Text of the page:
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Among the aphrodisiacs, we find mentioned, a wild boar's gall, applied externally; swine's marrow, taken inwardly; asses' fat, mixed with the grease of a gander and applied as a liniment; the virulent substance described by Virgil1 as distilling from mares when covered; and the dried testes of a horse, pulverized and mixed with the drink. The right testicle, also, of an ass, is taken in a proportionate quantity of wine, or worn attached to the arm in a bracelet; or else the froth discharged by that animal after covering, collected in a piece of red cloth and enclosed in silver, as Osthanes informs us. Salpe recom- mends the genitals of this animal to be plunged seven times in boiling oil, and the corresponding parts to be well rubbed therewith. Balcon2 says that these genitals should be reduced to ashes and taken in drink; or else the urine: that has been voided by a bull immediately after covering: lie recommends, also, that the groin should be well rubbed with earth moistened with this urine.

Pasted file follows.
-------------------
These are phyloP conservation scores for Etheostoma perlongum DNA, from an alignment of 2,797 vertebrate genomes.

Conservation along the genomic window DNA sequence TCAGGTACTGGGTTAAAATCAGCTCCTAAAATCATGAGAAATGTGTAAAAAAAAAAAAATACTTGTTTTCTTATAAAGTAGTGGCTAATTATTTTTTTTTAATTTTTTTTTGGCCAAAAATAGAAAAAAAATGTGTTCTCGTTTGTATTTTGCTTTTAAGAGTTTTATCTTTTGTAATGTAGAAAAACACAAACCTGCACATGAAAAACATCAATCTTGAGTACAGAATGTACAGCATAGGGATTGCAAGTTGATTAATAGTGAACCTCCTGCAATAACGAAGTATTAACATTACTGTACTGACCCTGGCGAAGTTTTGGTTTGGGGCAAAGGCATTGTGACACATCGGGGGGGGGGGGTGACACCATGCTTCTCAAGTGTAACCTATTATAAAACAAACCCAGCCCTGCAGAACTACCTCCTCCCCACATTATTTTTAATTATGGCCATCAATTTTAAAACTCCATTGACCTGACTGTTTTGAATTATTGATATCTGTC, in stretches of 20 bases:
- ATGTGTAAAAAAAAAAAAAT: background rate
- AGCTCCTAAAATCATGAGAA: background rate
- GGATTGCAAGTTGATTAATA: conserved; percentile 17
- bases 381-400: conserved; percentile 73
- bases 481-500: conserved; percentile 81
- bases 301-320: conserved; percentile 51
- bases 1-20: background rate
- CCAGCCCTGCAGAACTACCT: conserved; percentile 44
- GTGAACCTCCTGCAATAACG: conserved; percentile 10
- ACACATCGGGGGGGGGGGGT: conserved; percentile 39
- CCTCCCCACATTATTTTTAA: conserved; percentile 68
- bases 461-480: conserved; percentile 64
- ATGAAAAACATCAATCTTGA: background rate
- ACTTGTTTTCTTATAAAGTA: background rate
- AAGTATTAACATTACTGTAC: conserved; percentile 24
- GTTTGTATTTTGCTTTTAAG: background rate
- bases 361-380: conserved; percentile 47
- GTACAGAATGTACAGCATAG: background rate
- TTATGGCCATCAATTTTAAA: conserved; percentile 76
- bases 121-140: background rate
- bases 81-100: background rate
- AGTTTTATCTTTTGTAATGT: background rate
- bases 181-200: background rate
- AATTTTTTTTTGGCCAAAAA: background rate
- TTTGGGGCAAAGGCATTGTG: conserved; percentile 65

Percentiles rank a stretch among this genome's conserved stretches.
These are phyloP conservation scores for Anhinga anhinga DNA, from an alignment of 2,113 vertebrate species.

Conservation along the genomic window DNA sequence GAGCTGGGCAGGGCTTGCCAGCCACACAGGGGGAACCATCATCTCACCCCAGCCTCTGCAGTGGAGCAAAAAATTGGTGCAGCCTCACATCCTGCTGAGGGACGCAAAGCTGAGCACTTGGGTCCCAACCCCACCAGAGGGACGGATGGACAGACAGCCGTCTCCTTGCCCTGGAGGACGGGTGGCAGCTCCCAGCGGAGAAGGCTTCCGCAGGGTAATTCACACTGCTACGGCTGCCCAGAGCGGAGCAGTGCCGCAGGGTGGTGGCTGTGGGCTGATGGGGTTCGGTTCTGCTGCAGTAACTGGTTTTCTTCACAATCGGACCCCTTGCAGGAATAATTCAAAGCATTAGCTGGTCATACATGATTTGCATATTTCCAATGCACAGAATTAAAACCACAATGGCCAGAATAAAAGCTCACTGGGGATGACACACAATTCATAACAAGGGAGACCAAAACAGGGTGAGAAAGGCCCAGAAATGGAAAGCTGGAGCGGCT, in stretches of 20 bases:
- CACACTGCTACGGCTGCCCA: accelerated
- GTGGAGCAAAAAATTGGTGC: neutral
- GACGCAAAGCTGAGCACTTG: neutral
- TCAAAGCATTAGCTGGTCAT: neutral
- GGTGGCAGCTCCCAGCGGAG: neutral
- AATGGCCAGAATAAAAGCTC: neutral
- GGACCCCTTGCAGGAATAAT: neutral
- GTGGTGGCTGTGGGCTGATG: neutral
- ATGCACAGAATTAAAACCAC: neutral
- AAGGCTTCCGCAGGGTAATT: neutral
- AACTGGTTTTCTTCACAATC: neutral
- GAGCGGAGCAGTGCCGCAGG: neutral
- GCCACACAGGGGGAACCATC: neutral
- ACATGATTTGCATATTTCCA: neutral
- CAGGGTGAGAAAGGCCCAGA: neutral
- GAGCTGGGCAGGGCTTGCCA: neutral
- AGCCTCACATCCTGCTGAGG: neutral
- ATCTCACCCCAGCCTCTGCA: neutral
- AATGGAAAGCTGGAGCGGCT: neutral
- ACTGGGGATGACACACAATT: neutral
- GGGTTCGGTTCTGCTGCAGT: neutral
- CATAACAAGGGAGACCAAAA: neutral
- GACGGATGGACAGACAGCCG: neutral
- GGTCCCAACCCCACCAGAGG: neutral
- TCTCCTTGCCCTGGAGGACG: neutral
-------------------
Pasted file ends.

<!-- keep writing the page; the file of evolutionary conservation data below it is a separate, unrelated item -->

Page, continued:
Mouse-dung, on the other hand, applied in the form of a liniment, acts as an antaphrodisiac. The lights of a wild boar or swine, roasted, are an effectual preservative against drunkenness; they must, however, be eaten fasting, and upon the same day. The lights of a kid, too, are productive of the same effect.

1 Georg. iii. 28. He alludes to the "hippomanes."

2 Hardouin is probably right in his suggestion that "Dalion" is the correct reading here.

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